Emerson’s Sergio Diaz and Alexandre Peixoto presented Best Practices for a Cybersecure SIS at the 2019 Emerson Exchange conference. Sergio opened that the goal of this presentation is to provide practical information to maintain a more defendable security posture for safety instrumented systems (SISs).
Like control systems, defense in depth is an important concept for an SIS. It starts at plant level security, work practices, and down to system level defenses.
Sergio shared an example of a two-out-of-three safety instrumented function (SIF) for a high-pressure shutdown as an example for ways to provide levels of defenses. One threat is a change in the offline configuration. Another threat is making an online change to the pressure setpoint into a dangerous region. Another is unauthorized download to change the logic or download to change the three pressure sensor devices.
For the offline configuration change, the first step is to only enable access privilege to those qualified and trained to make changes. Use DeltaV keys to define the scope of each user and provide just enough privileges for users to perform the tasks they are authorized to perform. Enforcement of physical presence using a smart card and PIN to log into the system to make changes. This security step prevents remote access to changes.
The next step is to prevent the offline configuration from being downloaded to the SIS logic solver. A security step is to add an approver who must be logged into the system to approve the download before it can occur. The next layer of protection is lock on the logic solver via a software lock. This prevents downloads, decommissioning, debugging and HART write functions to interrupt operation. A layer on top of that is to force physical presence to unlock a physical key to make any changes.
A key has its own challenges since anyone physically present can turn it or it can be accidently left unlocked. Sergio described the combination of both a physical lock and software lock with automatic relock to add levels of security to address these challenges.
Depth includes user privileges, two-factor authentication, additional approvals, locking the logic solver, and physical presence to make any changes.
Alexandre came up to discuss safety system bypasses that are a part of the requirements when proof testing or performing maintenance. Each loop can have bypass options that can be performed or denied. For example, multiple bypasses can be denied unless there is a bypass permit approved. Physical presence can be enforced for this approval. Another layer is to make sure the user performing the bypass has privileges and use two-factor authentication in addition to physical presence. Another layer is to provide a safety instrumented function alert when a bypass is made so that the operators are aware that the bypass has been made. This alarm can be focused for just the operations and maintenance staff that would need to know this bypass has been made.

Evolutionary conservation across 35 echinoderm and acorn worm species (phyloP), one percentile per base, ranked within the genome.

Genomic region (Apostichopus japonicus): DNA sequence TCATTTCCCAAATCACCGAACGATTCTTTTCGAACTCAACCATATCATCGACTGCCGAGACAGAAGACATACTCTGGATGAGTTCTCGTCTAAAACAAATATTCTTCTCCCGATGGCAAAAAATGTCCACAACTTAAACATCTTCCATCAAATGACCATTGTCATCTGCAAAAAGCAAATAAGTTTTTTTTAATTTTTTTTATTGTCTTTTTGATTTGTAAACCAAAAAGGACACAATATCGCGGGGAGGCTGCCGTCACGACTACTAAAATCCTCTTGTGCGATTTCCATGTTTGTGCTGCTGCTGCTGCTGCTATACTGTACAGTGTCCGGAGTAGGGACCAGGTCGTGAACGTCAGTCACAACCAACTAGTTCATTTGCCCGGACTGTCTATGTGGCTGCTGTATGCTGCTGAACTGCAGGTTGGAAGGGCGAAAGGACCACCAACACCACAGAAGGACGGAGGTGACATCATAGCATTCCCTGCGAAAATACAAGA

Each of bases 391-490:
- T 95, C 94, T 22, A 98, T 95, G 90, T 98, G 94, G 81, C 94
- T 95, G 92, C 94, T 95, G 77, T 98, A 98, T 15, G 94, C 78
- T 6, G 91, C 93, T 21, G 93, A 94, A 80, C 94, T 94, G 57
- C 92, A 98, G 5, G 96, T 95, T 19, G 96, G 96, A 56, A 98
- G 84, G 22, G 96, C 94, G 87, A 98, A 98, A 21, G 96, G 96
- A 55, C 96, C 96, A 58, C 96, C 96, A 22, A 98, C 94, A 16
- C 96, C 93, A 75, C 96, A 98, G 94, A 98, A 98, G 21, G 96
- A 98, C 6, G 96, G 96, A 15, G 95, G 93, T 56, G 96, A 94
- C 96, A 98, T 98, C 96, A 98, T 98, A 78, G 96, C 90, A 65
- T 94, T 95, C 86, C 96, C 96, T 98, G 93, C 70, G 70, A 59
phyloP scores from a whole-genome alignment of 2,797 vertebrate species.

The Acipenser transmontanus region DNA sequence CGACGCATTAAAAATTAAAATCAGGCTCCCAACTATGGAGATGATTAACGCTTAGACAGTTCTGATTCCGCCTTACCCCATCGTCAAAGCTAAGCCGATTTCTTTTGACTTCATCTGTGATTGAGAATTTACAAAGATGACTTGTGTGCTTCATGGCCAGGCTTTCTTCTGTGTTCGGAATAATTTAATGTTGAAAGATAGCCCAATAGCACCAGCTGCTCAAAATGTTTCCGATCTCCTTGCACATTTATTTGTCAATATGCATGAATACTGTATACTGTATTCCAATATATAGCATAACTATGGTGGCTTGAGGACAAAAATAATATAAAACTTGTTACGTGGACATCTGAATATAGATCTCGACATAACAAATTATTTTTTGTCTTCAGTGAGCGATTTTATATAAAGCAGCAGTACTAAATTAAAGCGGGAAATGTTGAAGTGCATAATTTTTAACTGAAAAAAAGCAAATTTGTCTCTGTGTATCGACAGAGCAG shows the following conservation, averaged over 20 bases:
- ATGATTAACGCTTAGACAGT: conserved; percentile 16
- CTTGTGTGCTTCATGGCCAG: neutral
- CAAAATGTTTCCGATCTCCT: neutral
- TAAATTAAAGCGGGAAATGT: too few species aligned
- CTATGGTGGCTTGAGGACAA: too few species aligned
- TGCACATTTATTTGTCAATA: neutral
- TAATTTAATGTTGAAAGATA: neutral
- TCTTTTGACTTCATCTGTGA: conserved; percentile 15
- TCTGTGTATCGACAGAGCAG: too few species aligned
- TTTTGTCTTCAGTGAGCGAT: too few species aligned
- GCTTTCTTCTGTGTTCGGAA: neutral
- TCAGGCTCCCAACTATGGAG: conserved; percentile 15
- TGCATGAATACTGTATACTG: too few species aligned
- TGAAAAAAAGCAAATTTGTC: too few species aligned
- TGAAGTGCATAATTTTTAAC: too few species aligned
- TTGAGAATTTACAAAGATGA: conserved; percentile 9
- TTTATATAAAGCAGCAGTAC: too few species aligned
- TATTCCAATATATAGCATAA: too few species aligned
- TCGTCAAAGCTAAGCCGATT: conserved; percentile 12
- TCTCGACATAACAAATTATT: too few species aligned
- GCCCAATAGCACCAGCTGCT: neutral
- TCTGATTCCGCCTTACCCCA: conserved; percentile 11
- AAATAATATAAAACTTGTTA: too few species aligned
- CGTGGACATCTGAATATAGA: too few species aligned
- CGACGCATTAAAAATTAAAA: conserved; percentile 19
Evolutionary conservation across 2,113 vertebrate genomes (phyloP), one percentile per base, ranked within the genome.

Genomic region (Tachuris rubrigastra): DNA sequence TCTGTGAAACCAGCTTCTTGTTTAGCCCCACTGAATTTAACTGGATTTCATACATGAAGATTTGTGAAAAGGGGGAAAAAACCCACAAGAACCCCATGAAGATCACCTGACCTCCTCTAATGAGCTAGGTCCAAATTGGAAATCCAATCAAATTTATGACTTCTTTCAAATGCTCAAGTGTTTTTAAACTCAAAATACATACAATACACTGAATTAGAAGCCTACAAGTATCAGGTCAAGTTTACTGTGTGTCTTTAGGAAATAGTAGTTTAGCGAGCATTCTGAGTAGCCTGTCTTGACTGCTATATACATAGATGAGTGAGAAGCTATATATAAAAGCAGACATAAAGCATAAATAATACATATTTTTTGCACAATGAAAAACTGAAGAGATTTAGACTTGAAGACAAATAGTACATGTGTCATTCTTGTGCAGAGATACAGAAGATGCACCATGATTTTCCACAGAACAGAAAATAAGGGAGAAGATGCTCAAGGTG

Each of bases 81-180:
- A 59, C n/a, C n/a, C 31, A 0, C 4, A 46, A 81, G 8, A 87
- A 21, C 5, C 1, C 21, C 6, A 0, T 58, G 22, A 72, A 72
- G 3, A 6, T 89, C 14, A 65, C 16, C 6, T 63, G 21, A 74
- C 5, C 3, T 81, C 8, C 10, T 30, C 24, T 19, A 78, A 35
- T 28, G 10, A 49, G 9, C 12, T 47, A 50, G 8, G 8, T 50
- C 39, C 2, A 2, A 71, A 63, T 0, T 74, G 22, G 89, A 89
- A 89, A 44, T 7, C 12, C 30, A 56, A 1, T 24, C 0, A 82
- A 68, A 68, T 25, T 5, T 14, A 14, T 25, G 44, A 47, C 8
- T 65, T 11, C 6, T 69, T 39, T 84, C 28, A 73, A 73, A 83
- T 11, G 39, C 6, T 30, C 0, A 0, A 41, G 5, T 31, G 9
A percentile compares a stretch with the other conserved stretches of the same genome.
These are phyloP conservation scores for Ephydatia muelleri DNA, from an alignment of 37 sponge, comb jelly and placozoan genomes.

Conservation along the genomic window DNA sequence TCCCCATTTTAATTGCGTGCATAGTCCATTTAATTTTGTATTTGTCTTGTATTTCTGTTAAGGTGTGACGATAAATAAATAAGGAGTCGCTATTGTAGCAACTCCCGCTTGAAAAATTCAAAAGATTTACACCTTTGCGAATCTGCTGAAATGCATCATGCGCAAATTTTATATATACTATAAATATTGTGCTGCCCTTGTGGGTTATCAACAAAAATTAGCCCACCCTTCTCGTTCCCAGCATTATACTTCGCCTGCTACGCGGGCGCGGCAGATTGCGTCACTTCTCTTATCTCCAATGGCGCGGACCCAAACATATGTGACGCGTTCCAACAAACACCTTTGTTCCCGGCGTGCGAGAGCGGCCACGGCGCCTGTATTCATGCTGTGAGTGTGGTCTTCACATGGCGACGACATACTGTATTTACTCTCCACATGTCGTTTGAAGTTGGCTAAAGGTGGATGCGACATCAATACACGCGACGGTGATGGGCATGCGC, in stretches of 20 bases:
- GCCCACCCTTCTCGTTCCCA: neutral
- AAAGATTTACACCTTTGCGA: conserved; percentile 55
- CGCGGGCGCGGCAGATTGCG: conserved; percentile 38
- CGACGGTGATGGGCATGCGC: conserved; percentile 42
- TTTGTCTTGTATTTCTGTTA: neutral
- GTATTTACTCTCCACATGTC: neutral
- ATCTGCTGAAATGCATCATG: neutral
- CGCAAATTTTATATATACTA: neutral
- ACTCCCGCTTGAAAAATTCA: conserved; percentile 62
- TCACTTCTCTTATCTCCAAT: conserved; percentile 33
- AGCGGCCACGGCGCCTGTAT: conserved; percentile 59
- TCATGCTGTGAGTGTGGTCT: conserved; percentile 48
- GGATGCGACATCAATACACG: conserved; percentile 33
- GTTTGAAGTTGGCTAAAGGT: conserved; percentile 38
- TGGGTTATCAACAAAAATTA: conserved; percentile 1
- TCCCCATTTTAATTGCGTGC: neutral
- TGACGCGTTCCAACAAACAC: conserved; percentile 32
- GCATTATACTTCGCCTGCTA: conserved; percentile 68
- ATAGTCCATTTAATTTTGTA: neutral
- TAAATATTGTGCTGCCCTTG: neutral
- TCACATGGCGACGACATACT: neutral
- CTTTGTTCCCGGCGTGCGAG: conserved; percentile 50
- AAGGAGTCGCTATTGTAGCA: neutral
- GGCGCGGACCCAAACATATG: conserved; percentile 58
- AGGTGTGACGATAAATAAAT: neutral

As these layers are added, there is a tradeoff of convenience for security. To sum up layers of protection around bypasses include physical presence, two-factor authentication, additional approver, notifications and automatic bypass removal.
Alexandre also highlighted the layers of defenses for the logic solver I/O, sensors and final control elements in the safety instrumented function. Physical security is very important. For HART 7 devices used in the SIF, secondary master cannot make any changes—only one primary master can. The DeltaV system can be this primary master. Alerts can made if there are any disparities, line faults, and configuration change detection. Another layer is to lock the logic solver to prevent HART communications to the devices to make changes.
All these layers of defense are in addition to network segmentation, whitelisting, anti-virus and other cybersecurity measures outlined for basic process control systems.